I'm suffering with a touch of seasonal confusion at the moment as a result of working on a distinctly spring-themed commission whilst also eating mince pies and sorting out a few Christmas stockings. In my old job we would work on all of the Christmas designs in June/July and that never really seemed odd but somehow thinking of daffodils rather than holly right now does feel a little weird.
Bringing things definitely back into the Christmas zone, the Sizzix Christmas blog hop up to Day 5 over on Trudi's blog, check out all of the gift ideas so far:
Today is the first day of the Sizzix Christmas Blog Hop which is running for the next six days around the theme of Christmas gift ideas. I am (somewhat nervously) kicking it all off and it will hop on to these hugely talented quilty bloggers over the course of the week for them to share their festive ideas too:
PLUS there's also a Blog Hop Giveaway to accompany all of the festive inspiration, just click here for your chance to win a fantastic Sizzix Big Shot and 3 Bigz hexagon dies to go with it!
So my Big Shot and Bigz Clamshell, 4 1/2in Unfinished die have been put to good use over the past week cutting clamshells for a hot water bottle cover and the plan is to make a few more to give as gifts this year.
I like to sew a few Christmas presents every year and my starting point when coming up with an idea is usually either; 'what would I like to receive as a gift' or 'I really want to try this technique/project, will it make a good present''. This time it was a bit of both as I've been wanting to sew some clamshells for ages and a hot water bottle and cover always makes a welcome gift as my feet are permanently icy cold (officially so, my GP has actually prescribed "thick socks" in the past).
The clamshell curves are used on the back to decorate and disguise the open edge.
I've written up a tutorial here detailing how to make one - it's just a funny-shaped cushion cover really. My next one will be in red Scandi prints I think or maybe I'll try it with some kids prints.
Happy festive hopping (I resisted the urge to put ho-ho-hopping) and good luck with the giveaway!
For the last few years pretty much everything I've made has been made on my bottom-of-the-range, boggiest bog-standard sewing machine. All quilting was done using a generic walking foot (because there wasn't a dedicated walking foot made to fit that model) that would gradually work forward during sewing pushing the thread in front of the needle until the needle would catch and pierce it causing it to break. It became so hair-tearingly frustrating that after my Scrappy Trips quilt I decided that proper quilts were off the agenda and only small, cushion-sized projects would be practical until I got a new machine. And last week I did!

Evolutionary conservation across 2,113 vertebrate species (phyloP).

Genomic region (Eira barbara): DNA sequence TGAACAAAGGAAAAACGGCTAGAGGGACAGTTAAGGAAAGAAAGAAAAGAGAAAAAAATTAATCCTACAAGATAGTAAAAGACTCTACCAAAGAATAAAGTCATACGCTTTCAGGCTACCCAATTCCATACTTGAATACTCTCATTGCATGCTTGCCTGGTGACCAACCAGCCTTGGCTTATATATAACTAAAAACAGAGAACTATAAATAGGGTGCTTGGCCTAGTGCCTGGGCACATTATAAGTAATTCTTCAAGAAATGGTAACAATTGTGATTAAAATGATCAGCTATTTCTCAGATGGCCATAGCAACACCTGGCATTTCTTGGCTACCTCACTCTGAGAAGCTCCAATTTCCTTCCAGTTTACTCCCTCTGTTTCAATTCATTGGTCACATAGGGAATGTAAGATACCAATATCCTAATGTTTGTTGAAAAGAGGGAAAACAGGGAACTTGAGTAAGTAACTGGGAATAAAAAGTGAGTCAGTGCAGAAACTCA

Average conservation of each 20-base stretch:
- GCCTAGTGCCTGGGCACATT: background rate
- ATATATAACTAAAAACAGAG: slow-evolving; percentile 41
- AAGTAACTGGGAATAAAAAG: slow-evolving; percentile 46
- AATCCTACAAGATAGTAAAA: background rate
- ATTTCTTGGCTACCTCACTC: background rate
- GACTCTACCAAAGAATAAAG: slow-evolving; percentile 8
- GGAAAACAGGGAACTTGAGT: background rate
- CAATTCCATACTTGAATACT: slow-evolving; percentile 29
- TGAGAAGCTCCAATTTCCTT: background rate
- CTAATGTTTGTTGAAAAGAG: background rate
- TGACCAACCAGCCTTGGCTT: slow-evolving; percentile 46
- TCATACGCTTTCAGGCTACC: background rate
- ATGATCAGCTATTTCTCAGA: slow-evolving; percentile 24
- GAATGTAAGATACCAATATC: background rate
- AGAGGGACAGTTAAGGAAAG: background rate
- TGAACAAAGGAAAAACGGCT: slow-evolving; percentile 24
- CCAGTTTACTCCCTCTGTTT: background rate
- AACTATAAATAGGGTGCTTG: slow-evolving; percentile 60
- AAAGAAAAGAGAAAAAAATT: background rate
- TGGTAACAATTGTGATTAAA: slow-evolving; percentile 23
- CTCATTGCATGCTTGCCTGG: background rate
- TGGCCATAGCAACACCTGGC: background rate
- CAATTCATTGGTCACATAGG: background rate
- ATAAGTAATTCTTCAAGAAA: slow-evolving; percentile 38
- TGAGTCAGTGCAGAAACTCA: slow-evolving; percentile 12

I opted for a Pfaff Ambition Essential in the end as I'm not interested in stacks of fancy stitches and after my previous walking foot experiences I wanted to try the IDF system which is an integrated dual feed feature meaning no walking foot is required. So far I love it and the soft whirring noise it makes during sewing compared to the pebbles-caught-in-a-lawn-mower of my old machine is a revelation.
The first, try-out project was a little drawstring bag to hold Uno cards (game/jigsaw boxes don't last 5 minutes in our house).
Next was assembling the Let It Snow cushion by Fiona Leontis from Issue 14 of Love Patchwork and Quilting, which I blogged about over on the Sizzix site here as all of the hexies were cut using my Big Shot.
Currently I'm testing out how well it quilts and so far there hasn't been any teeth-grinding, tears or wanting to hurl it at a wall. It's a revelation.
I spent the half term holiday last week away with my parents and the boys in Conwy. Mike joined us on the Thursday night after work which was also our 15th wedding anniversary and as a surprise my mum made us a cake and put the decoration (which she also made) from the top tier of our wedding cake on top. The candles were never lit on our wedding day so it was a good time to finally light them.
I took some hexagons away with me to sew that I cut using my Big Shot and posted about on the Sizzix blog here.
It's my first proper attempt at English paper piecing, I'd always been a bit too intimidated to try it in the past (it's for serious quilters) but found it pretty straightforward and really relaxing and enjoyable to do. So much so I now have a vague plan to start a long term EPP quilt project to dip in and out of whenever I'm having a lazy night in front of the tv and want to do some productive (and therefore guilt-free) lounging.